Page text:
Minister Defends Boris Johnson’s "Integrity" After A Chaotic Week In Number 10
Small business minister Paul Scully has defended Boris Johnson's integrity after a series of damaging stories this week (Alamy)
Boris Johnson still has “integrity” according to one of his ministers, despite ongoing criticism of Christmas parties in Number 10 and allegations he lied about who paid to redecorate his flat above it.
Business minister Paul Scully admitted that “it's been a difficult week for the government” following a series of damaging headlines for the Prime Minister and those around him.
Downing Street’s director of communications Jack Doyle is the latest senior figure to face scrutiny following reports he addressed up to 50 people at a Christmas gathering for staff on 18 December last year and handed out awards.
Number 10 refused to comment on Doyle's involvement, referring instead to the launch of an investigation by Cabinet Secretary Simon Case into the alleged event and others said to be held in late 2020.
Scully told BBC Breakfast it was key to "get to the bottom" of this week’s claims about parties and gatherings, which are said to have taken place while the rest of the country were subject to strict Covid restrictions.
He said an investigation had been launched because "we want to see beyond doubt that there were no rules broken, which is what the assurances have been to the Prime Minister, and that's what I've heard”.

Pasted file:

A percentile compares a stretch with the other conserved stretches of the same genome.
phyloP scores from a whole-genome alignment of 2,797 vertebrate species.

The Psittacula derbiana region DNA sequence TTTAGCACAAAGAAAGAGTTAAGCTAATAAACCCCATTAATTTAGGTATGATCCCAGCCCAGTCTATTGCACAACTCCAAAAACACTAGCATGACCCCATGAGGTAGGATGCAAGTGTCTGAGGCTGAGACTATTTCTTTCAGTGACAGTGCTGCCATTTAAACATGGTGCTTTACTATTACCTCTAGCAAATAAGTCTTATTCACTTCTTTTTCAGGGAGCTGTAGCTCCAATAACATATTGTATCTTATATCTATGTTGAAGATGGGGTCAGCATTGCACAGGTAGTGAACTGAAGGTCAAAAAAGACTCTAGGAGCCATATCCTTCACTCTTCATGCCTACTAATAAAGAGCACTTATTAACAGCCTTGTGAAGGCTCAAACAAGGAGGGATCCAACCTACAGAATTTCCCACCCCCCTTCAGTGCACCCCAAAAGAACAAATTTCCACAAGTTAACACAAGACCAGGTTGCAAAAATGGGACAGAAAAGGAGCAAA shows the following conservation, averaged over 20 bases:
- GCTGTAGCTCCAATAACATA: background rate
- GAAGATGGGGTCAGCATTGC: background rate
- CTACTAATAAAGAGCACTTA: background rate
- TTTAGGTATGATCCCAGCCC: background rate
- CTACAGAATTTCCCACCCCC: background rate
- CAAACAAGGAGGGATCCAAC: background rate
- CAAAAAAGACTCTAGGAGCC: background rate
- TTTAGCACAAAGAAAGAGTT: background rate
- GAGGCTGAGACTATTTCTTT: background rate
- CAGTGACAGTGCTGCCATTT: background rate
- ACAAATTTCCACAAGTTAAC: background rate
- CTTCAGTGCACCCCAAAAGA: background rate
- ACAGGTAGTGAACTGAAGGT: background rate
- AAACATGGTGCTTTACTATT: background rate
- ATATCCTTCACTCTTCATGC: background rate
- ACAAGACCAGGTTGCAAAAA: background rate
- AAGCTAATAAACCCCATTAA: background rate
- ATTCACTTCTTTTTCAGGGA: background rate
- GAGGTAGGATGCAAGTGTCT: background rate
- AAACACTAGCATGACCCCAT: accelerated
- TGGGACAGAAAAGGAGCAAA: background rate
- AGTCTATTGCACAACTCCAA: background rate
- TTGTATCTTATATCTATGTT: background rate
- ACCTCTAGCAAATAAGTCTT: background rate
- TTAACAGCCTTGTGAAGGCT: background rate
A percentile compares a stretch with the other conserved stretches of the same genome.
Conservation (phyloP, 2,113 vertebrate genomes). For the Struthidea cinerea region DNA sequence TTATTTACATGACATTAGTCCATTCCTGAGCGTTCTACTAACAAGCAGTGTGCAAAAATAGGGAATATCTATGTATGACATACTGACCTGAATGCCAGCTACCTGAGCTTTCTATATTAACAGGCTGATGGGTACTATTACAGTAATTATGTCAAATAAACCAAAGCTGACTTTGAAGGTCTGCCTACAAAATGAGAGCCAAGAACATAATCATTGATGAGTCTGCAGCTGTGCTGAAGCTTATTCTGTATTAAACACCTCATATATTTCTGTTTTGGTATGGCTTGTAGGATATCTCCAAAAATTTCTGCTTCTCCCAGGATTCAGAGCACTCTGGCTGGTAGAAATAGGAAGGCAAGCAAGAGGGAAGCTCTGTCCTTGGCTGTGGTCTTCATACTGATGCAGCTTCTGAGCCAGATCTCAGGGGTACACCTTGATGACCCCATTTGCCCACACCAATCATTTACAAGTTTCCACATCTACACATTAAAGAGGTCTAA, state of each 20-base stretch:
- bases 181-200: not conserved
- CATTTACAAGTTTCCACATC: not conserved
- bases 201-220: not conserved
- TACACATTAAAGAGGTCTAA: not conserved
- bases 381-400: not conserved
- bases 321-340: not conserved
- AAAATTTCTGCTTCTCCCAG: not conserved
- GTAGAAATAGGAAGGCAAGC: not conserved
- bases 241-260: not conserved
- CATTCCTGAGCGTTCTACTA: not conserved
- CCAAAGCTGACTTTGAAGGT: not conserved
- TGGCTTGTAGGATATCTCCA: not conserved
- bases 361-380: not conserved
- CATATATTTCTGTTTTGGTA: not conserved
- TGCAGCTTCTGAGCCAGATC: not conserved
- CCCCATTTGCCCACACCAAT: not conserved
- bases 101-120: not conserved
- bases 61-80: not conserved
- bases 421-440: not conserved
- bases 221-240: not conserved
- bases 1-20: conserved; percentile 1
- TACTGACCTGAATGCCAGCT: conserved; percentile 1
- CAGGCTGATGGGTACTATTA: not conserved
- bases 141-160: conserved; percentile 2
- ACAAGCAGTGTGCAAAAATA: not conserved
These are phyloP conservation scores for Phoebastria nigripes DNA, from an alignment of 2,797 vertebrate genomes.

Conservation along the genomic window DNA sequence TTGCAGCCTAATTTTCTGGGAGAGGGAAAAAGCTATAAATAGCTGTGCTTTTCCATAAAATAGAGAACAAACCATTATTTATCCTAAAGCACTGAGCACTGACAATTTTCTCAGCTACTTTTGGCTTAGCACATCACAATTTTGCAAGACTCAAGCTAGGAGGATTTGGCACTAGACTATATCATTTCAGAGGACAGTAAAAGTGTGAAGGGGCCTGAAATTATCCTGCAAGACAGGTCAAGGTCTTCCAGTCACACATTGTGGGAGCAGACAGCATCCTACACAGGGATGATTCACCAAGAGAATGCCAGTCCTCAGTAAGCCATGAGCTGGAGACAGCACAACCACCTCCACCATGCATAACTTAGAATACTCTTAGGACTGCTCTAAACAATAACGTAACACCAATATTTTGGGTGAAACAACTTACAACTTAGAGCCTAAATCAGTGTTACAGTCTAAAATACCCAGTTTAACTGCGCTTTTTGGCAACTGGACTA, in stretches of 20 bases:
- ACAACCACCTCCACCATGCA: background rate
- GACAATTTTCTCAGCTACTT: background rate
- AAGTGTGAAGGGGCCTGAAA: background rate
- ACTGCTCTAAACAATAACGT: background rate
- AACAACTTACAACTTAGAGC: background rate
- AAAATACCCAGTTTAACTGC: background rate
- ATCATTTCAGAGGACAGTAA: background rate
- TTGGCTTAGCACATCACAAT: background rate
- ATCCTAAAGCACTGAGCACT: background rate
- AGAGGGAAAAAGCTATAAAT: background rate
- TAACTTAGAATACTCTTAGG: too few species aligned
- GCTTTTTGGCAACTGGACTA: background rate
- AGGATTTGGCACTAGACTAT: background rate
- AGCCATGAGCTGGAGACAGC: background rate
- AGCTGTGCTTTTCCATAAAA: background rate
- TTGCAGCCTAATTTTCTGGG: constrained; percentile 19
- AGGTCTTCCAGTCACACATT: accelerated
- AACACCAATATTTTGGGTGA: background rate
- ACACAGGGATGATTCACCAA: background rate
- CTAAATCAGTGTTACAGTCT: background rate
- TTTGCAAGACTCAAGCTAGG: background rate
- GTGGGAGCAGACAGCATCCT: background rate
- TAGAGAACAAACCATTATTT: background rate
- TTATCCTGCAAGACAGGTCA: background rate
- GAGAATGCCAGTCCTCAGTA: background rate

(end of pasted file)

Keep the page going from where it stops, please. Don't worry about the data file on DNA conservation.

The mounting chaos at Downing Street this week has some on the Conservative party to question Johnson's suitability as leader, but Scully dismissed such criticism.
"I feel very comfortable about the Prime Minister's integrity," he said.
“Clearly though, I don't feel comfortable about the fact that it's been a difficult week for the government.”
On Wednesday health secretary Sajid Javid was pulled from early morning media appearences, where he was due to talk about Covid-19 booster vaccines, after video was published by ITV showing Johnson's former spokesperson Allegra Stratton joking about the alleged parties. Later that day, Stratton resigned.
Scully conceded this morning that the scandal has been a distraction that has meant the government “haven’t been able to get across the measures we’re making” on things like the national living wage and helping the hospitality industry get back on its feet.
"Communication is getting lost because of this situation, that’s what I feel very uncomfortable about,” he added.
Labour’s shadow health secretary Wes Streeting said "trust in the entire system of government is hanging in the balance".
Speaking to BBC Radio 4's Today programme he said "Boris Johnson, through the lies he's told again and again and again, has stretched the boundaries of credibility".
Streeting accused Johnson of throwing associates "under the bus" to cover for his own failings.
"Whether it's Allegra Stratton, Jack Doyle, Dominic Cummings, Gavin Williamson, Matt Hancock, these people who have flagrantly broken the rules and in full view of the public with no accountability, they have one thing in common and that's the man who's appointed them and his judgment," he said.
"I'm afraid it's his untrustworthy nature, his disorganisation, his dishonesty, which is undermining trust in public health measures."
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